Water power determined limits of production
The drainage area of the Jämsänjoki river is about 1,470 km². The river is 14 km long and its average depth is 2 metres. The river flow rate is very variable. In 1920, the water quantity was estimated to vary between 3 - 90 cubic metres per second. In 1962 - 1990, the mean discharge was 13.60 cubic metres per second. The height difference between the surfaces of lake Kankarisvesi and lake Päijänne is about 20 metres today. Most of the height of fall, about 14 metres, is in Patalankoski rapids. The fall of Rekolankoski rapids is about 5.5 metres. In 1911 - before the power plant was built - the length of Rekolankoski rapids was 90 m and the height differential 6.04 m.
The water wheel
Mills were the first to use the water power provided by the rapids. The earliest mill type was a Norse wheel mill, where a stream of water from the rapids was directed through a tube onto wings at the foot of a vertical axle. A more developed mill type was the wheel mill, of which there were several at Jämsänkoski. A wheel mill had a water wheel made wholly of wood or with iron reinforcements, with power transmitted from the water wheel via a horizontal axle to the millstones. Up to the 1800s, the water wheel was the most important source of mechanical energy. It remained in use for a long time, not only in mills but also at water-powered sawmills and ironworks.
The Jämsänkoski sawmill also obtained its power from a water wheel. Because the sawmill was only used in springtime when there was plentiful water, there was usually sufficient water available. The water was directed along a wooden sluice to the water wheel. A crank at the end of the water wheel axle moved, via a driving rod, frames into which the saw blades were inserted.
The first water turbines were adopted in Finland in the 1840s. Along with turbines, outputs improved, and through power axles energy could be transferred up to a distance of 100 metres from the power engine. The heyday of mechanical power transmission lasted until the turn of the century, and only began to wane when electric power became common in the first few decades of the 1900s.
When the Jämsänkoski pulp mill started up in 1888, the factory power source was a 150 horsepower turbine which was located next to the updated sawmill in a separate turbine room. The motive power was directed with the aid of a main shaft to the machinery in the sawmill and the factory. An alarm cord ran from the largest machines into the turbine room. In cases of emergency, the machine operator pulled the cord, making a bell ring in the turbine room, and the turbine operator shut down the turbine. Then all the other machines in the factory stopped, too.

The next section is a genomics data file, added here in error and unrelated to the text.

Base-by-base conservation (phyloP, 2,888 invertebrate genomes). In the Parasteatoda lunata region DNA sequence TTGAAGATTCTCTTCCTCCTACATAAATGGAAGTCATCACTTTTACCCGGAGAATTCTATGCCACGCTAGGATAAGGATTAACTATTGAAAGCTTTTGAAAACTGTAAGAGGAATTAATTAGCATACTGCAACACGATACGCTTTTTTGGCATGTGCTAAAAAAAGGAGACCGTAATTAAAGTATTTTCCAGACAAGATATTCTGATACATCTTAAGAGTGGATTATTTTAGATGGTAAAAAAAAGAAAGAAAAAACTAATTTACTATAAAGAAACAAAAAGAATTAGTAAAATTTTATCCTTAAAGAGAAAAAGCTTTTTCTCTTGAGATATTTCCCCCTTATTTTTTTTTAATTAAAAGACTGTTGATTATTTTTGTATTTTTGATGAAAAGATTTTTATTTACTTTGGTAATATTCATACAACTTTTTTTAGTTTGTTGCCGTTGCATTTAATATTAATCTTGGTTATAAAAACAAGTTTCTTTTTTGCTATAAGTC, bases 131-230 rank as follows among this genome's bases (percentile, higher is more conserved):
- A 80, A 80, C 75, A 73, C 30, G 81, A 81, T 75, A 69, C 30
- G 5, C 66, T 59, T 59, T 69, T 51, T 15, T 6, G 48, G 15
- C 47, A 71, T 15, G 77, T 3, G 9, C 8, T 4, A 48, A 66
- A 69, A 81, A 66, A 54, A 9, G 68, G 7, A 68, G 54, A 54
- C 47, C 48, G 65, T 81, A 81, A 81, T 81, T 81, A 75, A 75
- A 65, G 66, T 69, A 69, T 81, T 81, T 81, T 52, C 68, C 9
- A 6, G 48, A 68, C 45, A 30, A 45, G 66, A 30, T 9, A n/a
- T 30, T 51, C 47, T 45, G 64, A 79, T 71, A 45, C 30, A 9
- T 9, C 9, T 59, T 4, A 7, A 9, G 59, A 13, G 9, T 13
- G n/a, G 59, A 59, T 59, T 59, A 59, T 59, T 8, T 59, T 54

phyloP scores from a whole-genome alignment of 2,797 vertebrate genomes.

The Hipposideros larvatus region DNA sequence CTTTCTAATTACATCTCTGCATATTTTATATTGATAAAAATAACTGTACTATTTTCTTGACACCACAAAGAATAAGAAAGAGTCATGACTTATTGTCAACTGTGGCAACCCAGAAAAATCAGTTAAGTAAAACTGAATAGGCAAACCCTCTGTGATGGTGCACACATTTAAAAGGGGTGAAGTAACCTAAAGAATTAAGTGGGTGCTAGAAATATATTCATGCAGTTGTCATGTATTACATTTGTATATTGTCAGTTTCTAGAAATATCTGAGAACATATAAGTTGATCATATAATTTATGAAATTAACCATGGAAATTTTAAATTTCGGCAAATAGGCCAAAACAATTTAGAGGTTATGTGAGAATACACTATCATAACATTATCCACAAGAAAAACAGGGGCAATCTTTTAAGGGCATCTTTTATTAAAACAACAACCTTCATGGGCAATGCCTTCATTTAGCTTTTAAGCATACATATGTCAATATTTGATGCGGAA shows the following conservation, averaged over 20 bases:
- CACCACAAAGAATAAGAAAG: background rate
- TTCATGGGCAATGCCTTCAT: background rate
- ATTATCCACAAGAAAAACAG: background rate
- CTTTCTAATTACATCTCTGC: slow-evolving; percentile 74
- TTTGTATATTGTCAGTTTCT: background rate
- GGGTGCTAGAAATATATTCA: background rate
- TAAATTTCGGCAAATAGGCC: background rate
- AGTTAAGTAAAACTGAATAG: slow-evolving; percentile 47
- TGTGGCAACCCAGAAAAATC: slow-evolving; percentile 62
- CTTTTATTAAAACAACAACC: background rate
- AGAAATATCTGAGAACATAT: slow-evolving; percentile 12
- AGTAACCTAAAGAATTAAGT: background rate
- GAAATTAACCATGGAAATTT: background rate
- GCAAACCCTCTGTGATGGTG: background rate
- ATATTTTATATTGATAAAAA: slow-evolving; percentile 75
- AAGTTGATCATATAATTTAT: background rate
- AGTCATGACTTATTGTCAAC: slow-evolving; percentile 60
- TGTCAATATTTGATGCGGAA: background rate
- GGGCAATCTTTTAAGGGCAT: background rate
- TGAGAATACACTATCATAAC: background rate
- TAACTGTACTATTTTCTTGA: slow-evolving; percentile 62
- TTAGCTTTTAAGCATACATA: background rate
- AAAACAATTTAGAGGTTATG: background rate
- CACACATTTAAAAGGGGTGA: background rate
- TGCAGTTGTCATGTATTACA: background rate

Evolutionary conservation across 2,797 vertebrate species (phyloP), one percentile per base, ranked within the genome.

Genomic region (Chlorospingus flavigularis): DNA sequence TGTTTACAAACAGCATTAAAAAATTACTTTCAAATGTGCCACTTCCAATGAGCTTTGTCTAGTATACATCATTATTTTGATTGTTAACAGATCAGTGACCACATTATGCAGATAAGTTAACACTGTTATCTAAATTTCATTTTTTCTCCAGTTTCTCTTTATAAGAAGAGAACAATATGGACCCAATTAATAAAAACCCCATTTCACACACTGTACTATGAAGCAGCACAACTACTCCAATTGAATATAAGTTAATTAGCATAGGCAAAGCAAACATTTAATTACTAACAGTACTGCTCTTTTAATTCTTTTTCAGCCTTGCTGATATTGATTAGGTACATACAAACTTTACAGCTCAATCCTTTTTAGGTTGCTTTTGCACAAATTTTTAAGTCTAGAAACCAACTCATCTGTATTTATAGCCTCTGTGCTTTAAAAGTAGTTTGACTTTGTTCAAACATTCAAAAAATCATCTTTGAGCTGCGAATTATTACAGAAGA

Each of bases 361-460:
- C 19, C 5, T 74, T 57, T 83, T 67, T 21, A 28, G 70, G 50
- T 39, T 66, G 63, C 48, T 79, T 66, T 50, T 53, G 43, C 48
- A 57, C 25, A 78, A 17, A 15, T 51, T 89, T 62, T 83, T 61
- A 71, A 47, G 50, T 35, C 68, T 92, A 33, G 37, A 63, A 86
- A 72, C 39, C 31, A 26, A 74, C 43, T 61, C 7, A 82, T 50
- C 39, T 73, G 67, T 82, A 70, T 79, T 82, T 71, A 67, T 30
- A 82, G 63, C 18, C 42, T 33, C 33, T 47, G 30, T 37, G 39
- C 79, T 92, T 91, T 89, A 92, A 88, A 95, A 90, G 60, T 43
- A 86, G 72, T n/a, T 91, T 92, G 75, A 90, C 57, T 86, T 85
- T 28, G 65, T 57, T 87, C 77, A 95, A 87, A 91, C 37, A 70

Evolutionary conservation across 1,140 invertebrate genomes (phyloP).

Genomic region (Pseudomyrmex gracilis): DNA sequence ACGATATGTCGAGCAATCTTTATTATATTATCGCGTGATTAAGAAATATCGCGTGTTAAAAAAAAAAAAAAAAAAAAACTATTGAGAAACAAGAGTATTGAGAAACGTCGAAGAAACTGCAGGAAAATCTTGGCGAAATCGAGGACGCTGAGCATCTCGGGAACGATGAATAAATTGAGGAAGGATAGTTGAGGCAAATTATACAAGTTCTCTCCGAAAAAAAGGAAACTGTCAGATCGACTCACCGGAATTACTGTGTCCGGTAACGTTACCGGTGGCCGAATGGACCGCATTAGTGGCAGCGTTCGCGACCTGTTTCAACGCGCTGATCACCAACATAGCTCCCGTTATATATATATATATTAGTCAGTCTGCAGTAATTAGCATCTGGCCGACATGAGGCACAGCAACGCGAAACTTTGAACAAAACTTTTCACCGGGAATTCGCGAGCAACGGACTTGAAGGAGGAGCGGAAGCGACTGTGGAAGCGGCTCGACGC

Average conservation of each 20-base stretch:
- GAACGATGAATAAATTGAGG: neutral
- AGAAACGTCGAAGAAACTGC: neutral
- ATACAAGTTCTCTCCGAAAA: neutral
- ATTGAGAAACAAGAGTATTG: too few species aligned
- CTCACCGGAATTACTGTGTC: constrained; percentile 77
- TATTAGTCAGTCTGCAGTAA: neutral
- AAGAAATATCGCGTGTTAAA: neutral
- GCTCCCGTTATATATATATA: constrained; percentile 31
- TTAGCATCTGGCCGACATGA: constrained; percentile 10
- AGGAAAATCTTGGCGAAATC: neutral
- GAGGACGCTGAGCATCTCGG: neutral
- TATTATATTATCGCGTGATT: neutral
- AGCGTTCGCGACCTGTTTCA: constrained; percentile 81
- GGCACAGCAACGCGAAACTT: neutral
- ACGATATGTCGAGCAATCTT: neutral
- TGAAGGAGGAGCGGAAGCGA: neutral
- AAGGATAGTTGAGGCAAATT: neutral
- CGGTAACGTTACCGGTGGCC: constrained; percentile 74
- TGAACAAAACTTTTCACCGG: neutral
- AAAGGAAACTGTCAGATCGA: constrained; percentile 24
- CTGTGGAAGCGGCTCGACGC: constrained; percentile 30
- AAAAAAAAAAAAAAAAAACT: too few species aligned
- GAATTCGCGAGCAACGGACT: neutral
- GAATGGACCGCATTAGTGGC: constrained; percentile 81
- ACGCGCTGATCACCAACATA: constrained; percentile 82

At the turn of the 1900s, the Jämsänkoski mills still relied on water for their power supplies. After fire destroyed the old mill, the new pulp mill started up in 1898. The turbine room was placed at the end with the bleaching section cooking room. The bleaching, sifting and pulp container sections each had their own turbines. The fourth turbine worked a direct-current generator, which produced the power required outside the factory. A fifth turbine powered the acid-making and chipping sections via a long power transmission shaft.
The chemical pulp mill, two paper mills and two groundwood plants had 12 turbines in all at the end of the 1910s. They were positioned around the factory premises and had a combined output of about 2,000 horsepower. Regulation of water power was difficult, as the flow of the river Jämsänjoki fluctuated a great deal. Lack of water was a recurring problem, and sometimes the pulp mill had to pause several times during a shift in order to wait for the water to rise.
For the purpose of regulating the water, a dam had been built at the top of Hovilanhaara tributary at the time of the old factory. From the Verstas pond formed by the dam, water was first led into a wooden sluice and thence along a pipe made from the old factory boilers to the pulp mill turbines. The structure was in use until 1936, when the last pulp mill turbine was stopped.
Turbines in groundwood plants
Finnish groundwood plants worked on water turbines from the 1860s. Alongside pulp grinders developed the turbines that powered them; both were often manufactured in Finland. Usually, each pulp grinder was worked by its own turbine, but the same turbine could also have several grinders connected to it.
Ab Jämsänkoski built two grinding mills in 1898 -1899. The Rekolankoski groundwood plant was equipped with four 100 - 300 horsepower turbines. The 350 hp Francis turbines and grinding machine at Patalankoski grinding mill was replaced with 600 hp machines in 1926. The groundwood plants ceased operation in the years 1928 and 1936. Electricity-generating hydropower plants were built at both rapids.
Link: Koskesta Voimaa